Prolonged amenorrhea and resumption of menses in women with HIV

Helen E. Cejtin, Charlesnika T. Evans, Ruth Greenblatt, Howard Minkoff, Kathleen M. Weber, Rodney Wright, Christine Colie, Elizabeth Golub, L. Stewart Massad

Research output: Contribution to journalArticlepeer-review

5 Scopus citations


Objective: To compare etiologies of prolonged amenorrhea in a cohort of HIV-infected women with a cohort of similar uninfected at-risk women. Materials and Methods: Women from the Women's Interagency HIV Study were seen every 6 months, and completed surveys including questions about their menstruation. Those who reported no vaginal bleeding for at least 1 year ("prolonged amenorrhea") with subsequent resumption of bleeding were compared with women in whom bleeding had stopped permanently ("menopause"). Characteristics associated with reversible prolonged amenorrhea were ascertained. Results: Of 828 women with prolonged amenorrhea, 37.6% had reversible amenorrhea and 62.4% never resumed menses. HIV-seropositive women with prolonged amenorrhea were significantly younger at cessation of menses than HIV-negative women (p < 0.0001). Of those with reversible prolonged amenorrhea, approximately half were taking medications associated with amenorrhea, including 95 (30.6%) hormonal contraception, 80 (25.7%) opiates/stimulants, 16 (5.1%) psychotropic medications, and 6 (1.9%) chemotherapy. HIV-seropositive women were less likely to have medications as a cause of amenorrhea than seronegative women (p = 0.02). In multivariable analysis, women with reversible prolonged amenorrhea of unknown etiology were younger (p < 0.0001), more often obese (p = 0.03), and less educated (p = 0.01) than those with permanent amenorrhea. Among HIV-seropositive women, markers of severe immunosuppression were not associated with prolonged amenorrhea. Conclusion: Women with HIV infection have unexplained prolonged amenorrhea more often than at-risk seronegative women. This is especially common among obese, less-educated women. Prolonged amenorrhea in the HIV-seropositive women should be evaluated and not be presumed to be to the result of menopause.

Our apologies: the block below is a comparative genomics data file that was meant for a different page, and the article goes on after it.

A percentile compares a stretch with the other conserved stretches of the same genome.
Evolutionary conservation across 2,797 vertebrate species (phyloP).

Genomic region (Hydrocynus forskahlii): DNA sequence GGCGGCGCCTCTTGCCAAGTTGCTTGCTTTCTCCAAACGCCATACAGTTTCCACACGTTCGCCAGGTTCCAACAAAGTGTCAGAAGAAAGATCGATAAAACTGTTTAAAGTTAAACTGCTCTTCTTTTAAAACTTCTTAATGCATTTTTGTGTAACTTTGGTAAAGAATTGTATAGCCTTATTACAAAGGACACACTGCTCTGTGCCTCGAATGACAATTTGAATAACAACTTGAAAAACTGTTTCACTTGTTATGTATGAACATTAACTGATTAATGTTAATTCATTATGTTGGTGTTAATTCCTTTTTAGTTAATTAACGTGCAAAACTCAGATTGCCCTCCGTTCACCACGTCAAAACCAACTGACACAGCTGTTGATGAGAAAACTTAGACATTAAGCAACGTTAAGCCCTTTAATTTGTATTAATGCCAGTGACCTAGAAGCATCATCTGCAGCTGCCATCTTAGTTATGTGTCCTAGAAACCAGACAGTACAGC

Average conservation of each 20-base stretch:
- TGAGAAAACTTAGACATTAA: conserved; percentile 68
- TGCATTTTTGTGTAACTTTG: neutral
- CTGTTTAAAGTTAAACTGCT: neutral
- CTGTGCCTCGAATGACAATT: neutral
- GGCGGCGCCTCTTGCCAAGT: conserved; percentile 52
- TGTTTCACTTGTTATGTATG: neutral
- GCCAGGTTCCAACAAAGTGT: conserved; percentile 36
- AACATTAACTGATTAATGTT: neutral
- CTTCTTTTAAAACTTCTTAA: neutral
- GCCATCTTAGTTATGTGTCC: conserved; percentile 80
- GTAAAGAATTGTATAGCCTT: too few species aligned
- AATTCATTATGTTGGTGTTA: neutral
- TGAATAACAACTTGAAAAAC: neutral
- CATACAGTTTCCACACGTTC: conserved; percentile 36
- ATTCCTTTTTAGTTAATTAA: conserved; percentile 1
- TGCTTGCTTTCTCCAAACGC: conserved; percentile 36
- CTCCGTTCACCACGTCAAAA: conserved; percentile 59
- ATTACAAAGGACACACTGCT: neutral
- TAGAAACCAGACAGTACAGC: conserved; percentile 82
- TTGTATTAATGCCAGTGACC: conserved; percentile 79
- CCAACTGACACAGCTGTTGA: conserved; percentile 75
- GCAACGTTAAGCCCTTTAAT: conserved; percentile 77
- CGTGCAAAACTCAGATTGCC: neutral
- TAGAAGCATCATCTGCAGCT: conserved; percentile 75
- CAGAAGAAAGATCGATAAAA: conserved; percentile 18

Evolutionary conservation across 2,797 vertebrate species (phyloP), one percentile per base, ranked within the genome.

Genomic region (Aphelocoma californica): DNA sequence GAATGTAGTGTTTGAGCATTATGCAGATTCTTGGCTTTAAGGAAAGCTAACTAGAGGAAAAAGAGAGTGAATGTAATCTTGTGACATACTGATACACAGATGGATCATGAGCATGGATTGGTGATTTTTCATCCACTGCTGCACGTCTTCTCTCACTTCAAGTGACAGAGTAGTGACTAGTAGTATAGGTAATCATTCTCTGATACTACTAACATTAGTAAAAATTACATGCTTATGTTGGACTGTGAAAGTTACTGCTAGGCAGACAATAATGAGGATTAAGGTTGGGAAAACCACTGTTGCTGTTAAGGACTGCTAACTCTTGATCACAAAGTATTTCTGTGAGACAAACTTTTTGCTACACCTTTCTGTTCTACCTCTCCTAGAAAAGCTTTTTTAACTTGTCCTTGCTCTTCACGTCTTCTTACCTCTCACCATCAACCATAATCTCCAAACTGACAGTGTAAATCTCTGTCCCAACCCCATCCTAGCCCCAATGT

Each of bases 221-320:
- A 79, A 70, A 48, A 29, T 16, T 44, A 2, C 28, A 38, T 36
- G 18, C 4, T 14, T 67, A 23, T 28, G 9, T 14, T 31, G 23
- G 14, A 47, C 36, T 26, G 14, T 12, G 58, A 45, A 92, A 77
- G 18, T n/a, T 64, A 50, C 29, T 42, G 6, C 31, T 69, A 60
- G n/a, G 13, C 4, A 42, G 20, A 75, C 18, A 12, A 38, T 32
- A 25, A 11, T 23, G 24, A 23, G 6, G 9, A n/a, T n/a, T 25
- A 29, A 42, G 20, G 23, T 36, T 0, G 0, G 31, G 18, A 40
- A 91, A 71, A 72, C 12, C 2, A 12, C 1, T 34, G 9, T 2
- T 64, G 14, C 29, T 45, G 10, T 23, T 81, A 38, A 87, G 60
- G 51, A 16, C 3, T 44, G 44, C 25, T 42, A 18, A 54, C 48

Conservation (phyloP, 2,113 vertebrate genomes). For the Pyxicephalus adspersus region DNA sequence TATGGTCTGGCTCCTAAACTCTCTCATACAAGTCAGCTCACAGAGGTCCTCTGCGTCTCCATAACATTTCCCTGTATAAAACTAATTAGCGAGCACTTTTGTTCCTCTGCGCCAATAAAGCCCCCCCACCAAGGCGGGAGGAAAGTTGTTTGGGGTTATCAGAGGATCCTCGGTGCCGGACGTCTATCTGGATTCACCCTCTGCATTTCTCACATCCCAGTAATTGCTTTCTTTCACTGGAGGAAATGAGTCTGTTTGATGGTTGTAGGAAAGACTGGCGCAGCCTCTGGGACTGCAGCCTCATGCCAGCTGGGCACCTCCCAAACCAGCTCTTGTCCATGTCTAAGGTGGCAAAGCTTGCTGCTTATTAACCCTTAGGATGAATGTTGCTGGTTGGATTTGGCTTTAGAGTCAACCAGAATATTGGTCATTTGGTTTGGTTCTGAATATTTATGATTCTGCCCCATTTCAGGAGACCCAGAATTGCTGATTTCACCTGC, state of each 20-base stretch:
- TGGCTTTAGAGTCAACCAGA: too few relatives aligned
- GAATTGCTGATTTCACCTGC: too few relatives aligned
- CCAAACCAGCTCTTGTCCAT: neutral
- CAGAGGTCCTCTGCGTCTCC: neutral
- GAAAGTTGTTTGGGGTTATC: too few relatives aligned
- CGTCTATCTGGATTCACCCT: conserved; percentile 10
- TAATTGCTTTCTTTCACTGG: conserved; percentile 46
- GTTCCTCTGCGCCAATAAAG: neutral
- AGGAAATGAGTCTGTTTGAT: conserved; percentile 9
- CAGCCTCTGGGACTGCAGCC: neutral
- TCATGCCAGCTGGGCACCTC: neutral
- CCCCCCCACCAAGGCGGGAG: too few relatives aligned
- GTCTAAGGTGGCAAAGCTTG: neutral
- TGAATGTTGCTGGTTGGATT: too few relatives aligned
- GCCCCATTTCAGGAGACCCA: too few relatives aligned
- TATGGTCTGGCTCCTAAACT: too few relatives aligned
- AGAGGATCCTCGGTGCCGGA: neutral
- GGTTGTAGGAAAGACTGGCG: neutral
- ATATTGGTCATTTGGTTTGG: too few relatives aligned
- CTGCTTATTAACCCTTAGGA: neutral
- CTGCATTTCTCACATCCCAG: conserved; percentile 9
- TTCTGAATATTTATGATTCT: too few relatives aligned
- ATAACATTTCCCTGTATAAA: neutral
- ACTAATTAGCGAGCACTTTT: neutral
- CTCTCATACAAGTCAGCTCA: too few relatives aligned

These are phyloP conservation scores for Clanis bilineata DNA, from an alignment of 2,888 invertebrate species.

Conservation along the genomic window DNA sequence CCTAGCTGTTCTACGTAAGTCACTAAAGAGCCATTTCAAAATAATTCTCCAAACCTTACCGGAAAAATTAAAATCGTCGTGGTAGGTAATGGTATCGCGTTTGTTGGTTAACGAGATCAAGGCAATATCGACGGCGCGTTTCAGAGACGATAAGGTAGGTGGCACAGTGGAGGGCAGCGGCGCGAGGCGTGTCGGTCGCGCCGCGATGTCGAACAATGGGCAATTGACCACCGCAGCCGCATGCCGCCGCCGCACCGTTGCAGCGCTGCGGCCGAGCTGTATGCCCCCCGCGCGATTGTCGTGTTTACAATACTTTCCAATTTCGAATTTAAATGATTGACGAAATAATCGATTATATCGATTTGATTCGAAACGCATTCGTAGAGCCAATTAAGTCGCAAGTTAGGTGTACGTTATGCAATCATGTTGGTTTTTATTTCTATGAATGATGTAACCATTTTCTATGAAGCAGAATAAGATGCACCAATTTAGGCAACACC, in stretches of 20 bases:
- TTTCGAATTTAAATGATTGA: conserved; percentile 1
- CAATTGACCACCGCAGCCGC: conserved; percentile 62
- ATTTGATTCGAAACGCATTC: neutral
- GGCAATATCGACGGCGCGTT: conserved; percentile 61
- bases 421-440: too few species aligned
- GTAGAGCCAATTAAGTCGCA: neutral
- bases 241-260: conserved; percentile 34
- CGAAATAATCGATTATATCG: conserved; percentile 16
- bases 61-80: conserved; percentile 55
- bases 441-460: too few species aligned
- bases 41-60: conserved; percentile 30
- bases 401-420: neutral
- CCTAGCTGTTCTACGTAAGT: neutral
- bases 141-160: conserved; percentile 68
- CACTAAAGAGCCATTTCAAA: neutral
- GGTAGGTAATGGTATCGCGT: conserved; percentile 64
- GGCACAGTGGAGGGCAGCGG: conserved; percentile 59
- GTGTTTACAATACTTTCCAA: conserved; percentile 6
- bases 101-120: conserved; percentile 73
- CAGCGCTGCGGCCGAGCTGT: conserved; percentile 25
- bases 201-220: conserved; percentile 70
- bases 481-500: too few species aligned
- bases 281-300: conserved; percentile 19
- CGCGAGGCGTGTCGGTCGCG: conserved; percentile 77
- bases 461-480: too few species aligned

Original languageEnglish (US)
Pages (from-to)1441-1448
Number of pages8
JournalJournal of Women's Health
Issue number12
StatePublished - Dec 2018


  • HIV
  • amenorrhea
  • anovulation
  • menopause

ASJC Scopus subject areas

  • Medicine(all)


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